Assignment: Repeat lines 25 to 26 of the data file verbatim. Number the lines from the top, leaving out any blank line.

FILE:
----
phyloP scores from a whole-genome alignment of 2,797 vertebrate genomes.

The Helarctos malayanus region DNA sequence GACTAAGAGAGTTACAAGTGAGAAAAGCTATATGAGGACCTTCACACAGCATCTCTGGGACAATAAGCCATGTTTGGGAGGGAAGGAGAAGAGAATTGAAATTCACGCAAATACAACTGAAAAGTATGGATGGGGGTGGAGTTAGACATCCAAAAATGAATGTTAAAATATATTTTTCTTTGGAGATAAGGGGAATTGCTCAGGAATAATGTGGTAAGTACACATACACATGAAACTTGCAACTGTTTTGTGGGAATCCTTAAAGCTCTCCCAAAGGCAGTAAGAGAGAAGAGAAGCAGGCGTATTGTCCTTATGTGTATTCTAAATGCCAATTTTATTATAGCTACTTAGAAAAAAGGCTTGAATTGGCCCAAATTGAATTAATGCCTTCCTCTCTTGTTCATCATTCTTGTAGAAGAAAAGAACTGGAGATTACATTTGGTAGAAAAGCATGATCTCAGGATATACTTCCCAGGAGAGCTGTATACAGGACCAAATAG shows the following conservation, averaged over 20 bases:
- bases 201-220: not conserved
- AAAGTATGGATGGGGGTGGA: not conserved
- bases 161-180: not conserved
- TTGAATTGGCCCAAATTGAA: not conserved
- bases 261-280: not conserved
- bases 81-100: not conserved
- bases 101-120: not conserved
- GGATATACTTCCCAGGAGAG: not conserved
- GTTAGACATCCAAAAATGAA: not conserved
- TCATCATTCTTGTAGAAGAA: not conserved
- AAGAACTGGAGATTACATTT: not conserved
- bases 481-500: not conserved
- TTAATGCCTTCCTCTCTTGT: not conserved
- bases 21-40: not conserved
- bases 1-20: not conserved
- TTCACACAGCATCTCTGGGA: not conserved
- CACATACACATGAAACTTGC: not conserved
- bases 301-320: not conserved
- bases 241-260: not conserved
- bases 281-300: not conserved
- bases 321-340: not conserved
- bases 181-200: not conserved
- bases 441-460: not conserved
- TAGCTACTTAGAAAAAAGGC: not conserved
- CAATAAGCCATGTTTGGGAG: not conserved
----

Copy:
- bases 441-460: not conserved
- TAGCTACTTAGAAAAAAGGC: not conserved